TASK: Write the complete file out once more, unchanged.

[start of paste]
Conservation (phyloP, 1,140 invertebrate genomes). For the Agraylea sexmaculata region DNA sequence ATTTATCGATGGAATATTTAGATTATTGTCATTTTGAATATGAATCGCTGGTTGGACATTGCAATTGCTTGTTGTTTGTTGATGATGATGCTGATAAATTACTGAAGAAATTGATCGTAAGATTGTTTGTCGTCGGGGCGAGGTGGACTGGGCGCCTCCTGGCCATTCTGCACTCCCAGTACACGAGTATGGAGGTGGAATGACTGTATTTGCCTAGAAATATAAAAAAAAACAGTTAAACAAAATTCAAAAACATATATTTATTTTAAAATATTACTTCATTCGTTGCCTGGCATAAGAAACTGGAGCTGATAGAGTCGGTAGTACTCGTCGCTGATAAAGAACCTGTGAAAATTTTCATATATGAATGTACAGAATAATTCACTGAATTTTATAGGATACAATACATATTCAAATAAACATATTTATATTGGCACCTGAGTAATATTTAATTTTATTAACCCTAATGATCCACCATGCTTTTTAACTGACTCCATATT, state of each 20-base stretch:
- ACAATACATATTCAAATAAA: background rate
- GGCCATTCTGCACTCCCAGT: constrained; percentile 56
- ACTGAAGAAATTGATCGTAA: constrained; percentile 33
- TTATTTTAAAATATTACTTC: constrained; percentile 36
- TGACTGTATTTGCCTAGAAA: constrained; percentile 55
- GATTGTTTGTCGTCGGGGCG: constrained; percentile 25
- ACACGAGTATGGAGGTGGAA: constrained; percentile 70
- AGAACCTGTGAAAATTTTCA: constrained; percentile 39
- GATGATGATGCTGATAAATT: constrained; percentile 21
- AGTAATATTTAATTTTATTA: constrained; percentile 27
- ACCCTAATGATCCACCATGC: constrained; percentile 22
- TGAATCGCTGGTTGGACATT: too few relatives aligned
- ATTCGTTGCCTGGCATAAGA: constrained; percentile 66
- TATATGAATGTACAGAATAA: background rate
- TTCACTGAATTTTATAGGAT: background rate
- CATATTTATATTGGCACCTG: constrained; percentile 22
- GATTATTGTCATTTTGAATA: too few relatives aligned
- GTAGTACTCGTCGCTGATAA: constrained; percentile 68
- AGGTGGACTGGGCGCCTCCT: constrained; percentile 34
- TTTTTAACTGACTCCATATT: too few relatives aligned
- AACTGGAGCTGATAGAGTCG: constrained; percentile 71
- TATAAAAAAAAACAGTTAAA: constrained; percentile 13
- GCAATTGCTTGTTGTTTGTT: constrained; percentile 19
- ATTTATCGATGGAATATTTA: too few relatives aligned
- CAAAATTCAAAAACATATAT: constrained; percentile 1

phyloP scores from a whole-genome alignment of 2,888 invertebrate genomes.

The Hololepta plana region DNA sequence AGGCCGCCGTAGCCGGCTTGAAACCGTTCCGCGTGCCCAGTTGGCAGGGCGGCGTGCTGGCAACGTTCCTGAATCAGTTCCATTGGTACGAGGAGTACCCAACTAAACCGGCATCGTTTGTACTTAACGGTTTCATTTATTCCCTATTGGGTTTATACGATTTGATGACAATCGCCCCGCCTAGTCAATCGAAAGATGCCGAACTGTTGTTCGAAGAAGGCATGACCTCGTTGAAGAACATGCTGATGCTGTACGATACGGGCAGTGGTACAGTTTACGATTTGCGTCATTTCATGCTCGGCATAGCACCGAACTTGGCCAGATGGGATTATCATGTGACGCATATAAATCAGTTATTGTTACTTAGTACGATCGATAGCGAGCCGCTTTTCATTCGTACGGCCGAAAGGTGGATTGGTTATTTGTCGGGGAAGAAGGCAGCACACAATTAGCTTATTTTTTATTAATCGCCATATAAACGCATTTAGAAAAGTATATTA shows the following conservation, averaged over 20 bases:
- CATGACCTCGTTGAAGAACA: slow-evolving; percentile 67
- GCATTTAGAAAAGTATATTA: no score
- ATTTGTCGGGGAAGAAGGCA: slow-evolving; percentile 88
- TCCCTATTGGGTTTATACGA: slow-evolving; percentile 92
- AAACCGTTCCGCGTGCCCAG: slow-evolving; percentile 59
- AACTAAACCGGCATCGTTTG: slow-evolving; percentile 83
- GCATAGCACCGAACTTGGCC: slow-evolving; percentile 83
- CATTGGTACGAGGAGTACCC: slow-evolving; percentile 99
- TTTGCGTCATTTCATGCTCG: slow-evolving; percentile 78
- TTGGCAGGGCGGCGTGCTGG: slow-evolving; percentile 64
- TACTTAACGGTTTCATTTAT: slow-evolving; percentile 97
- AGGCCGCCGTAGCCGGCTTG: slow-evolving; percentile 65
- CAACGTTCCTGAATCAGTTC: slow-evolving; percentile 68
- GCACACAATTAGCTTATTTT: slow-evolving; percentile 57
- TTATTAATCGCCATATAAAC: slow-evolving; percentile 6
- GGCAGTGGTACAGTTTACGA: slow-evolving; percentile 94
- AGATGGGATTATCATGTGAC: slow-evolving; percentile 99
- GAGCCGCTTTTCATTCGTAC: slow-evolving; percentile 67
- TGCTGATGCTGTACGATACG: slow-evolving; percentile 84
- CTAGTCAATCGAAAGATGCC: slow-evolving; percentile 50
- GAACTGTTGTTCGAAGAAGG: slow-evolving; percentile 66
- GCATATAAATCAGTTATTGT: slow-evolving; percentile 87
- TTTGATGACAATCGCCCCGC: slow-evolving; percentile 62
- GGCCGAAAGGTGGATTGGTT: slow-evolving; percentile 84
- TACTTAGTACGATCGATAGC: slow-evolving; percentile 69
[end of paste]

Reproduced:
Conservation (phyloP, 1,140 invertebrate genomes). For the Agraylea sexmaculata region DNA sequence ATTTATCGATGGAATATTTAGATTATTGTCATTTTGAATATGAATCGCTGGTTGGACATTGCAATTGCTTGTTGTTTGTTGATGATGATGCTGATAAATTACTGAAGAAATTGATCGTAAGATTGTTTGTCGTCGGGGCGAGGTGGACTGGGCGCCTCCTGGCCATTCTGCACTCCCAGTACACGAGTATGGAGGTGGAATGACTGTATTTGCCTAGAAATATAAAAAAAAACAGTTAAACAAAATTCAAAAACATATATTTATTTTAAAATATTACTTCATTCGTTGCCTGGCATAAGAAACTGGAGCTGATAGAGTCGGTAGTACTCGTCGCTGATAAAGAACCTGTGAAAATTTTCATATATGAATGTACAGAATAATTCACTGAATTTTATAGGATACAATACATATTCAAATAAACATATTTATATTGGCACCTGAGTAATATTTAATTTTATTAACCCTAATGATCCACCATGCTTTTTAACTGACTCCATATT, state of each 20-base stretch:
- ACAATACATATTCAAATAAA: background rate
- GGCCATTCTGCACTCCCAGT: constrained; percentile 56
- ACTGAAGAAATTGATCGTAA: constrained; percentile 33
- TTATTTTAAAATATTACTTC: constrained; percentile 36
- TGACTGTATTTGCCTAGAAA: constrained; percentile 55
- GATTGTTTGTCGTCGGGGCG: constrained; percentile 25
- ACACGAGTATGGAGGTGGAA: constrained; percentile 70
- AGAACCTGTGAAAATTTTCA: constrained; percentile 39
- GATGATGATGCTGATAAATT: constrained; percentile 21
- AGTAATATTTAATTTTATTA: constrained; percentile 27
- ACCCTAATGATCCACCATGC: constrained; percentile 22
- TGAATCGCTGGTTGGACATT: too few relatives aligned
- ATTCGTTGCCTGGCATAAGA: constrained; percentile 66
- TATATGAATGTACAGAATAA: background rate
- TTCACTGAATTTTATAGGAT: background rate
- CATATTTATATTGGCACCTG: constrained; percentile 22
- GATTATTGTCATTTTGAATA: too few relatives aligned
- GTAGTACTCGTCGCTGATAA: constrained; percentile 68
- AGGTGGACTGGGCGCCTCCT: constrained; percentile 34
- TTTTTAACTGACTCCATATT: too few relatives aligned
- AACTGGAGCTGATAGAGTCG: constrained; percentile 71
- TATAAAAAAAAACAGTTAAA: constrained; percentile 13
- GCAATTGCTTGTTGTTTGTT: constrained; percentile 19
- ATTTATCGATGGAATATTTA: too few relatives aligned
- CAAAATTCAAAAACATATAT: constrained; percentile 1

phyloP scores from a whole-genome alignment of 2,888 invertebrate genomes.

The Hololepta plana region DNA sequence AGGCCGCCGTAGCCGGCTTGAAACCGTTCCGCGTGCCCAGTTGGCAGGGCGGCGTGCTGGCAACGTTCCTGAATCAGTTCCATTGGTACGAGGAGTACCCAACTAAACCGGCATCGTTTGTACTTAACGGTTTCATTTATTCCCTATTGGGTTTATACGATTTGATGACAATCGCCCCGCCTAGTCAATCGAAAGATGCCGAACTGTTGTTCGAAGAAGGCATGACCTCGTTGAAGAACATGCTGATGCTGTACGATACGGGCAGTGGTACAGTTTACGATTTGCGTCATTTCATGCTCGGCATAGCACCGAACTTGGCCAGATGGGATTATCATGTGACGCATATAAATCAGTTATTGTTACTTAGTACGATCGATAGCGAGCCGCTTTTCATTCGTACGGCCGAAAGGTGGATTGGTTATTTGTCGGGGAAGAAGGCAGCACACAATTAGCTTATTTTTTATTAATCGCCATATAAACGCATTTAGAAAAGTATATTA shows the following conservation, averaged over 20 bases:
- CATGACCTCGTTGAAGAACA: slow-evolving; percentile 67
- GCATTTAGAAAAGTATATTA: no score
- ATTTGTCGGGGAAGAAGGCA: slow-evolving; percentile 88
- TCCCTATTGGGTTTATACGA: slow-evolving; percentile 92
- AAACCGTTCCGCGTGCCCAG: slow-evolving; percentile 59
- AACTAAACCGGCATCGTTTG: slow-evolving; percentile 83
- GCATAGCACCGAACTTGGCC: slow-evolving; percentile 83
- CATTGGTACGAGGAGTACCC: slow-evolving; percentile 99
- TTTGCGTCATTTCATGCTCG: slow-evolving; percentile 78
- TTGGCAGGGCGGCGTGCTGG: slow-evolving; percentile 64
- TACTTAACGGTTTCATTTAT: slow-evolving; percentile 97
- AGGCCGCCGTAGCCGGCTTG: slow-evolving; percentile 65
- CAACGTTCCTGAATCAGTTC: slow-evolving; percentile 68
- GCACACAATTAGCTTATTTT: slow-evolving; percentile 57
- TTATTAATCGCCATATAAAC: slow-evolving; percentile 6
- GGCAGTGGTACAGTTTACGA: slow-evolving; percentile 94
- AGATGGGATTATCATGTGAC: slow-evolving; percentile 99
- GAGCCGCTTTTCATTCGTAC: slow-evolving; percentile 67
- TGCTGATGCTGTACGATACG: slow-evolving; percentile 84
- CTAGTCAATCGAAAGATGCC: slow-evolving; percentile 50
- GAACTGTTGTTCGAAGAAGG: slow-evolving; percentile 66
- GCATATAAATCAGTTATTGT: slow-evolving; percentile 87
- TTTGATGACAATCGCCCCGC: slow-evolving; percentile 62
- GGCCGAAAGGTGGATTGGTT: slow-evolving; percentile 84
- TACTTAGTACGATCGATAGC: slow-evolving; percentile 69